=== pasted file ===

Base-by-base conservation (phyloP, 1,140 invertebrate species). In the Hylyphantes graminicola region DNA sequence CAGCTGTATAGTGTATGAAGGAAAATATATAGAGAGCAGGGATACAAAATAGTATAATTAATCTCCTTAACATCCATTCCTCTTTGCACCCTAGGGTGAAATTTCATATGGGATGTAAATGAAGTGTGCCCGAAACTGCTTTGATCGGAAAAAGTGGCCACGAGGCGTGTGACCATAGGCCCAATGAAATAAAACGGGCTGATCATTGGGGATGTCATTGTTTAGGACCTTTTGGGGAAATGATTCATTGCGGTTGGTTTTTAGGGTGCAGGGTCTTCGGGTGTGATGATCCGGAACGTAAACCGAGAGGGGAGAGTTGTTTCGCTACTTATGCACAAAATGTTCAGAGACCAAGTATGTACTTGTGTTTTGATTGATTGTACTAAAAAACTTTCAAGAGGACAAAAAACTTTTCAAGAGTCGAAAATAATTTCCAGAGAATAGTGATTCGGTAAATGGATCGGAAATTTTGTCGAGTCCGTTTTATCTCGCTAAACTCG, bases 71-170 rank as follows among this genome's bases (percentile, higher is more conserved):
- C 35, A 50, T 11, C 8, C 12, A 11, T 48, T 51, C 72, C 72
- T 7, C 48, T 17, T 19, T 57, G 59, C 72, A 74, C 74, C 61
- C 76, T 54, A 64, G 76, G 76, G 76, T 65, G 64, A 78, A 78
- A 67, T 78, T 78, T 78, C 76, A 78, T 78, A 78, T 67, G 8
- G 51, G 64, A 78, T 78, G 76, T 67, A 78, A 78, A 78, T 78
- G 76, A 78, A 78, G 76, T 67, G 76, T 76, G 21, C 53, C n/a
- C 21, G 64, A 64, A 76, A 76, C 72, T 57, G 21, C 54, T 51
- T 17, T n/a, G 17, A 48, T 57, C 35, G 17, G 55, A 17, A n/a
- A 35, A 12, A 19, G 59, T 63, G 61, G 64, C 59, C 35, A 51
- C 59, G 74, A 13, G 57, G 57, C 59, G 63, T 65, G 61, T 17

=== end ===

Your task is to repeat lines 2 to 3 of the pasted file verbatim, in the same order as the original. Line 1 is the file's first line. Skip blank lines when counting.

- C 35, A 50, T 11, C 8, C 12, A 11, T 48, T 51, C 72, C 72
- T 7, C 48, T 17, T 19, T 57, G 59, C 72, A 74, C 74, C 61